Petitioner thereafter recomputed his liquor receipts for 1945 in accordance with the Tax Court's direction, and further submitted that there was no testimony or evidence from which could be determined the number of bottles in each selling group for the taxable years of 1942, 1943, 1944, or 1946. He further set forth that he had requested from counsel for respondent any records he might have as to the number of bottles in each selling group for the years involved, but that such counsel did not claim to have the records or to have ever prepared them.
The Tax Court thereupon ordered the case reopened for further hearing, reciting in its order that it appeared from the transcript of record that full and complete information as to the total number of bottles comprising petitioner's purchases for the years 1942, 1943, 1944, and 1946, together with the cost price thereof, was available to both parties and that, in fact, respondent's agent, in his investigation prior to the date of notice of deficiency, had obtained such information from the files of the Michigan Liquor Control Commission. The court, in its order, limited the reception of proof to the actual number of bottles comprising petitioner's purchases for the tax years above mentioned, and the cost of such purchases to petitioner, and for no other purpose. Thereafter, neither party presenting such proofs, the Tax Court filed a supplemental opinion and findings of fact, in which it stated that it had previously found that the percentage mark-up method employed by the respondent in determining the amount of petitioner's liquor sales for 1945 produced results at variance with the facts shown as to the number of drinks obtained per bottle, the selling prices for the different groups of brands, and the number of bottles in each selling price group sold during that year; that it had held that petitioner's receipts from the sale of liquor during 1945 were to be recomputed by multiplying the number of bottles in each selling price group by 22 drinks per bottle, and multiplying that product by the selling price per drink. The Tax Court further stated, in its supplemental findings, that respondent had employed the same incorrect percentage mark-up method in determining petitioner's liquor sales for 1942, 1943, 1944, and 1946, as in the case of the year 1945; that, in view of this circumstance and the erroneous results flowing from the use of the mark-up method for 1945, and since the record which indicated the actual number of bottles of liquor purchased during each of the years in question, and the cost of each, was available to, and in the possession of the petitioner, and had also been available to and in the possession of respondent, the court had directed that the receipts from the sale of liquor for those years were to be recomputed by the method which it had specified in its order. However, the court went on, petitioner had filed a recomputation for 1945 only and had asserted he was unable to compute income on the basis of the opinion of the court for the other years at issue because of the lack of any evidence in the record with respect to the number of bottles of liquor purchased during those years, and the price of each. For the same reason, the court observed, respondent had failed to make the recomputation directed. Then, because neither party had made the recomputation, the Tax Court held that although the mark-up method employed by respondent was wrong and not calculated to establish correctly petitioner's receipts, nevertheless, the burden was upon petitioner to show that such mark-up method used by the respondent produced erroneous results; that, except for the year 1945, no such showing had been made; and that petitioner had not proposed any other method as being one calculated more correctly to reflect his receipts for liquor sales in the years other than 1945. Accordingly, the court sustained respondent's determination for the years other than 1945.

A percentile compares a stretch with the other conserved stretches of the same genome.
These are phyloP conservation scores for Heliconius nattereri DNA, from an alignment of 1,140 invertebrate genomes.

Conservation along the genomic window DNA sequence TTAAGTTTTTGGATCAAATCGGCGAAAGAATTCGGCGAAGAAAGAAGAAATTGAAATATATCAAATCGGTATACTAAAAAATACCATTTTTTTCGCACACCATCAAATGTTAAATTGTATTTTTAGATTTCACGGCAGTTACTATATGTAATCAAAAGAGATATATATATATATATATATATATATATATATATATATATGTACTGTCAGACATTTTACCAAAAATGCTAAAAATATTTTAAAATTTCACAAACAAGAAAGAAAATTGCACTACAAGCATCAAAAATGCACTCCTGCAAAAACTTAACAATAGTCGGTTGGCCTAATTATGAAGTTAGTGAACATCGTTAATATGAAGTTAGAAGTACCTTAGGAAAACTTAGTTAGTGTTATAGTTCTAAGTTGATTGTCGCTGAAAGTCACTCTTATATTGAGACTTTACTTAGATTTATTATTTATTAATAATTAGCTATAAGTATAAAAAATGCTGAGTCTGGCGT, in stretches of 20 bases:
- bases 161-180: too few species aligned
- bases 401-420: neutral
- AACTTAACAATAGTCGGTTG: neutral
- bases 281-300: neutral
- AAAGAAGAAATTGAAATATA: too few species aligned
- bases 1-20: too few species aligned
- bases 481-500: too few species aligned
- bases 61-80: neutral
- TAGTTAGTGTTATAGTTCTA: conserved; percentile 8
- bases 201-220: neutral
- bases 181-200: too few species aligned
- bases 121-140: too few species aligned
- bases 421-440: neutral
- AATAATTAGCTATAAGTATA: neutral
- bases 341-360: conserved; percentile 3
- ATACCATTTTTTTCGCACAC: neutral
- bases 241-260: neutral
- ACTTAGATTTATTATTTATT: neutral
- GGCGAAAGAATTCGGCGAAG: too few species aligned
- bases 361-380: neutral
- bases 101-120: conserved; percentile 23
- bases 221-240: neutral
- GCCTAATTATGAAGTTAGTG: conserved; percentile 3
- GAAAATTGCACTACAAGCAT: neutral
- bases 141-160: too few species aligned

The Tax Court, therefore, held that while the method adopted by the Commissioner to determine deficiencies of petitioner is wrong and obviously leads to an incorrect conclusion, nevertheless, since the Commissioner had made such a determination-- even though by such an erroneous method-- the burden was upon the petitioner to show that the method used produced erroneous results. Although petitioner proved that, for the year 1945, the method produced erroneous results, and although the same method was used by the Commissioner for the other taxable years, and according to the Tax Court, was a wrong method and not calculated to produce correct results, the determinations of the Commissioner, based upon such a method, were sustained.
The above conclusion of the Tax Court appears directly contrary to the holding of the Supreme Court in Helvering v. Taylor, 293 U.S. 507, 55 S.Ct. 287, 289, 79 L.Ed. 623. There, the court, speaking through Mr. Justice Butler, observed that the Commissioner's contention in that case was that the burden was upon the taxpayer not only to prove that the Commissioner's determination was erroneous, but to show the correct amount of the tax. 'In substance he says that, because of the taxpayer's failure to establish facts on which a fair apportionment may be made, the Board's redetermination at the Commissioner's erroneous figure was valid, and, there being no error of law, should have been sustained by the court.' This contention is the same as is made by the Commissioner in the instant case. The Supreme Court, however, remarked: 'We find nothing in the statutes * * * or our decisions that gives any support to the idea that the Commissioner's determination shown to be without rational foundation and excessive will be enforced unless the taxpayer proves he owes nothing or, if liable at all, shows the correct amount.' The court then went on to hold: